Equine protozoal myeloencephalitis (EPM) is a parasitic infection of horses caused by Sarcocystis neurona that can result in devastating neurologic disease. Infection with S. neurona can also cause a neuromuscular disease that doesn't result in destruction of neurological tissues, and this is treatable. Diagnosis and treatment of EPM require a distinction between EPM and non-brain associated S. neurona infections, sarcocystosis.
EPM has a poor prognosis for getting a horse back to use if parasites occupy the brain and spinal cord (CNS). The damage isn't reversible. However, we realized that neuroinflammation can result in clinical signs that look like EPM. The parasite didn't ever get into the central nervous system. Signs were caused by the inflammation from the parasite infection. When we treated the inflammation and the parasitic infection, the horses got better. We found that sarcocystosis is a highly treatable disease.
Equine protozoal myeloencephalitis is a clinical diagnosis made by a veterinarian. The disease EPM means that parasites are in the brain tissues. Detection of antibodies against Sarcocystis neurona enhance the probability that the infection is due to neurona. Lameness and other causes of neurological disease should be excluded, for the most part these are treatable diseases. EPM is rare in horses. However, Sarcocystis infections that result in antibody but not parasite entry into the CNS are common.
Sarcocystis neurona causes infections in horses. The horse is an unnatural host for the parasite. An infection results in immune responses. Infections are usually resolved without clinical signs!
Some horses do get clinical signs associated with S. neurona infections. Three clinically relevant EPM issues are the pathogenesis of disease in the horse (does the parasite get into the central nervous system), diagnosis (what do the diagnostic tests indicate), and treatment of the inflammatory component of disease.
Sensitive molecular based studies showed that the opossum was the definitive host of S. neurona. These same techniques later confounded diagnostic tests, the methods were just too sensitive! It is generally accepted that horses are dead end or aberrant hosts because sarcocysts (cysts in muscles are the end result of infections) from S. neurona have not been identified in horse muscle tissue. The horse is an natural host for Sarcocystis fayeri, this organism completes it's life cycle forming cysts in horses muscles. Both organisms can make horses ataxic or wobbly, but these infections are treatable.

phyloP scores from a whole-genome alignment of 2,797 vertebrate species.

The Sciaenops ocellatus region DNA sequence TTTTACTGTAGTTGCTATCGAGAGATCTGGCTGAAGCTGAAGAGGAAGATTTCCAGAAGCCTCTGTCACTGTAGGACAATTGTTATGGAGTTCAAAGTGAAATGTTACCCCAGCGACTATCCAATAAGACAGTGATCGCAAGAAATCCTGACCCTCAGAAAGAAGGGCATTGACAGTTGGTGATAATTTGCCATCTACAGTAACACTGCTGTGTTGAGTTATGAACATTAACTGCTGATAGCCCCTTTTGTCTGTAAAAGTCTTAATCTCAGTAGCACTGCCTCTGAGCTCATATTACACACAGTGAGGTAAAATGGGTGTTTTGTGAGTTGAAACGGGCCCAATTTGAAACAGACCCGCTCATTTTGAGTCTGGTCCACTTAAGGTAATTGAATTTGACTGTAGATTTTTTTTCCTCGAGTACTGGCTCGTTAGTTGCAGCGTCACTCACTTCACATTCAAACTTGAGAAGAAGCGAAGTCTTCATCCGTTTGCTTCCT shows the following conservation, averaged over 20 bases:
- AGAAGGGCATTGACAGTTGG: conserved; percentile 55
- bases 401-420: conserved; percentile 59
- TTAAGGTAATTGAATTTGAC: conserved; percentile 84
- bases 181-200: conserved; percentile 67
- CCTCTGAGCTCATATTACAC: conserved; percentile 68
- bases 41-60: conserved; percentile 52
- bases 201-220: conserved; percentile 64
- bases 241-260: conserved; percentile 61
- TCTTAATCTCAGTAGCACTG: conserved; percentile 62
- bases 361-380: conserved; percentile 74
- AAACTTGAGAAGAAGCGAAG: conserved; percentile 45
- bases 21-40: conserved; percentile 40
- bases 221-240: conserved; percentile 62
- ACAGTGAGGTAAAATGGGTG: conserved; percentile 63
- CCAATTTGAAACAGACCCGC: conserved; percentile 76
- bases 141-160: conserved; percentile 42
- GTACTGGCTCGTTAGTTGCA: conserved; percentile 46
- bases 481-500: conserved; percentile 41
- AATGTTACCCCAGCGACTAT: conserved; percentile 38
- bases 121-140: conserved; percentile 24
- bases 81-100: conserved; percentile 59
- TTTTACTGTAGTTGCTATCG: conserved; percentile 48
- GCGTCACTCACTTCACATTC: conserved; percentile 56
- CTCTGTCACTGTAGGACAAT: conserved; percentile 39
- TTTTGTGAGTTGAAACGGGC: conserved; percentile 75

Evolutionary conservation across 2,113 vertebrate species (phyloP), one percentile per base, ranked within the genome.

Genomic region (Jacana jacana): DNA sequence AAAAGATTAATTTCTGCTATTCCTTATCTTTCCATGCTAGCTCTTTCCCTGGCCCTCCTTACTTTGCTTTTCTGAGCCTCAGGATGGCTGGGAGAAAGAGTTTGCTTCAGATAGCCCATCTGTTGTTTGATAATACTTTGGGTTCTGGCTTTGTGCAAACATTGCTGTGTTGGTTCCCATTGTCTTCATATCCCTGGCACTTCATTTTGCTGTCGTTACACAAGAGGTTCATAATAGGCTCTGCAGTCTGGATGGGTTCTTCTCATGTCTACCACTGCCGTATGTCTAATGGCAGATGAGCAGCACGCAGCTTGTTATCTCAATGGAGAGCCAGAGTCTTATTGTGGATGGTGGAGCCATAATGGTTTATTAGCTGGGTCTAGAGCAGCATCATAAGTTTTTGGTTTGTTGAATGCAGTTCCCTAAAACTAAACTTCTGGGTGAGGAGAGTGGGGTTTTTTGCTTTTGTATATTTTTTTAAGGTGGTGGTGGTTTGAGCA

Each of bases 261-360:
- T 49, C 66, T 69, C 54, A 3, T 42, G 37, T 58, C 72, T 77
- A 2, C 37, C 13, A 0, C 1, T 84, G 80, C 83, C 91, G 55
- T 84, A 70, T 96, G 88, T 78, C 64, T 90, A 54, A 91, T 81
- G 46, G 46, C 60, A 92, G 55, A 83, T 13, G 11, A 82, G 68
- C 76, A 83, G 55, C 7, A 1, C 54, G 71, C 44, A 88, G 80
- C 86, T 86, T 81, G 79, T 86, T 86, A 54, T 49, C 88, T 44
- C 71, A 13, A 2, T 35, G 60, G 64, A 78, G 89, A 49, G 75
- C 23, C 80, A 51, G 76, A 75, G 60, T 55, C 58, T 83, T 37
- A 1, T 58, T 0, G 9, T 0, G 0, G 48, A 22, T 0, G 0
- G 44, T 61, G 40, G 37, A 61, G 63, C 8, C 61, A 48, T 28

None of the experiments using challenge models (from infectious material derived from opossum feces) result in merozoites in the CNS. The entire set of S. neurona horse-challenge experiments did prove inflammation was the cause of clinical signs. We showed that a (autologous leukocyte-merozoite challenge model) parasite can result in brain infections. A likely method of travel from the gut to the brain is by hitching a ride in a leukocyte, the gist of our model. The effects of inflammation in the merozoite model are clinically relevant because inflammation is a treatable part of the disease syndrome.
The presumptive diagnosis of EPM is based on detection of antibody to certain antigens of S. neurona in a horse with clinical signs of neuromuscular disease. Major surface antigens (SAG’s) have taken a central role in commercially available tests. It is important to understand the differences in SAG’s and the information they provide. The horse responds to infection using both immunity (antibody) and inflammation (innate immunity mediated through cytokines). Inflammation is a key issue in the disease process but had played no role in disease management until the use of CRP testing.
Normal anti-inflammatory agents, NSAID's, don't treat the right inflammatory pathway stimulated by Sarcocystis. The inflammation is treatable with the right drugs. Successful outcome in horses with "EPM" is correctly diagnosing the disease and treating for the treatable.